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SCC studies energy savings idea

It's not hard to see that school buildings need a lot of energy to run. There are computers, lights, heat and ventilation throughout the buildings.

At Monday night's St. Croix Central School Board meeting, it was reported that the district spends an estimated $341,816 on energy.

That amount could be decreased though, said Tad Beeksma, a representative from CESA 10 Energy Management Services.

According to their Web site, Focus on Energy is a state-wide program started in 2001. The program is designed to encourage energy efficiency and use of renewable energy, enhance the environment and ensure the future supply of energy for Wisconsin.

The program has been so successful in CESA 10, based in Chippewa Falls, that it's now expanding into neighboring districts.

Beeksma explained to the board that each program is tailored to the school.

"It's been adapting and changing through the years," he said.

Three areas he would look at and work closely with are human behavior, optimizing equipment and assisting with the purchase of new equipment.

"You've done a great job with equipment. The next level is human behavior and optimization," Beeksma told the board.

He will talk to the staff about ways they can save energy, and show them the numerical impact of changing their ways, he said.

"We don't sacrifice the learning environment," he assured. "There won't be any lights off and the heat won't get turned down" when kids are in the building.

Optimizing equipment is a key area for SCC, said Beeksma.

Currently, Johnson Controls routinely checks over the equipment to be sure it's functioning. Focus on Energy will make sure the equipment is running as efficiently as possible.

"The difference is responding to the problem (with Johnson Controls) versus running at an optimal level (with Focus on Energy)," summarized Director David Olsen.

Head Custodian Greg Green said he supports hiring the company, stating that they'll help him maximize settings. For example, they can set switches for day and night, week day or weekends.

Green added that some new equipment will need to be purchased in the near future, since one system is still using DOS. Focus on Energy will help him fine-turn and program the new equipment from the start.

District Administrator David Bradley said he's a big proponent of energy savings.

"We as a district need to do something," Bradley said. "I don't have time to do it, Greg doesn't have time to do it. Nobody has time to do it."

To calculate a cost for hiring Focus on Energy, Beeksma said they find a baseline energy cost from a past year. The amount of money saved each year after their changes are implemented is weighed against the baseline number. The district gets about half of the savings while Focus on Energy takes about half for their payment.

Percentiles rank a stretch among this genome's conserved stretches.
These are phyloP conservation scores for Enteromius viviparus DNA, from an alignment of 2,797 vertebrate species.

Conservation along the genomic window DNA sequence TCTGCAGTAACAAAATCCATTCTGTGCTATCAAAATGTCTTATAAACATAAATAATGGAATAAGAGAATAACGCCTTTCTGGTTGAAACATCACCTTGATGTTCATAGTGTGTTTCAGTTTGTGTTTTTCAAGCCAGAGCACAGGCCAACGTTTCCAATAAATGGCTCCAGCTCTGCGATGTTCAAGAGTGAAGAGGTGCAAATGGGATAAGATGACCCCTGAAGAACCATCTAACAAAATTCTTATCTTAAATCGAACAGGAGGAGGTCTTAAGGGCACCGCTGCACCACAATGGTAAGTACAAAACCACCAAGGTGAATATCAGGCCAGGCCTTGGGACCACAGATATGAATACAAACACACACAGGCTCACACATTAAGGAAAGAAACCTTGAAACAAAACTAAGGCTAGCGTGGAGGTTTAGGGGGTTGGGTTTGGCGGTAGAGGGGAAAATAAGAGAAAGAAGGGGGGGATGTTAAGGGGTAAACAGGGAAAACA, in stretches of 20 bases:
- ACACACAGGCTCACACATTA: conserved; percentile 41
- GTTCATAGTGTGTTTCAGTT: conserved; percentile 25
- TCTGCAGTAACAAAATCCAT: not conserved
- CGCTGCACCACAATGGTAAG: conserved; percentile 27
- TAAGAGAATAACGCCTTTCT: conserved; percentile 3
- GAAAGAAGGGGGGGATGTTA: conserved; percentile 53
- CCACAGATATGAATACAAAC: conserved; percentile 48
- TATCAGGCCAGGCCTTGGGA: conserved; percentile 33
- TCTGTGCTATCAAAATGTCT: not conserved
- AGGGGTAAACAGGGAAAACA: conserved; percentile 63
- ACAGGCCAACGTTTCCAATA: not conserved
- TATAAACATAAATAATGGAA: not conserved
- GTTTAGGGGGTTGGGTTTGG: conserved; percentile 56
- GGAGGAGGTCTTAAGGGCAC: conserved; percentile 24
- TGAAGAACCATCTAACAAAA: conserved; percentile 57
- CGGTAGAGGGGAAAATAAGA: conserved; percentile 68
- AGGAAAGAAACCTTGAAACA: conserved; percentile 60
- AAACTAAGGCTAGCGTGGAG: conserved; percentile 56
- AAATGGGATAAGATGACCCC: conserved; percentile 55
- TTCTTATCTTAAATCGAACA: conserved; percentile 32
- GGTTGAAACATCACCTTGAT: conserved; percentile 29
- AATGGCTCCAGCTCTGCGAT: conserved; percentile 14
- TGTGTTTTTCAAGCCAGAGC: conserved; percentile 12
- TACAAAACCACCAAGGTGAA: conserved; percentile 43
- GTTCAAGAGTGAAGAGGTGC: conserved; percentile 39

Any cost savings from new equipment or other major modifiers will be subtracted from the baseline energy cost, said Beeksma.

Costs to the district are kept low while still keeping CESA 10 in business, Beeksma said.

"Remember, this is money that you are now sending to the utility," Beeksma said. "If CESA 10 doesn't save you anything, you don't pay anything."

Beeksma said on average, Focus on Energy is able to save districts an estimated 20 percent over a three-year cycle. For Central, that would mean about $250,000 over six years, Beeksma said.

All schools that have gone through the original three-year cycle have signed on with Focus on Energy for longer contracts, Beeksma said. After three years, they'll help with maintenance and other energy saving practices. Charges will be calculated by the square foot, rather than a percentage of energy savings.

The board wasn't asked to sign a contract or take any action on the proposal at Monday's meeting.

"I want you to understand the program first," Beeksma said.

At next month's meeting, Beeksma said he'll cover more details of the program and the contract.

In other news:

  • The board denied Rita Wittmer's petition to detach her property on County Road N from the River Falls School District and attach it to St. Croix Central School District. River Falls had already denied her claim.

Wittmer said she currently doesn't have any children in school, but has a 4-year-old who may be in kindergarten next year. She said she applied for open enrollment, but getting her child to school would be hard because of her job. Open enrollment requires parents to transport their kids to a bus stop or school building themselves.

Board members said they didn't like adding extra time to the middle of a bus route. The youngest person along that route is currently a junior in high school and drives herself to school.

Other board members said they didn't like creating an island in the River Falls School District.

The board unanimously denied Wittmer's petition, but stated that if the situation changes, like more kids living on the route, Wittmer should come back before the board.

  • The board approved a new Web page hosting agreement with CMS4Schools, contingent on when the contract with Edline ends.
  • Resignations were approved for Arlyss Wilcoxson, first grade; Lindy Johnson, high school science; Dave Larson, high school band; and Dick Klanderman, director of student services.
  • Contracts were approved for Ryan Berg, assistant track coach; and Logan Kimberly, C-team boys baseball coach.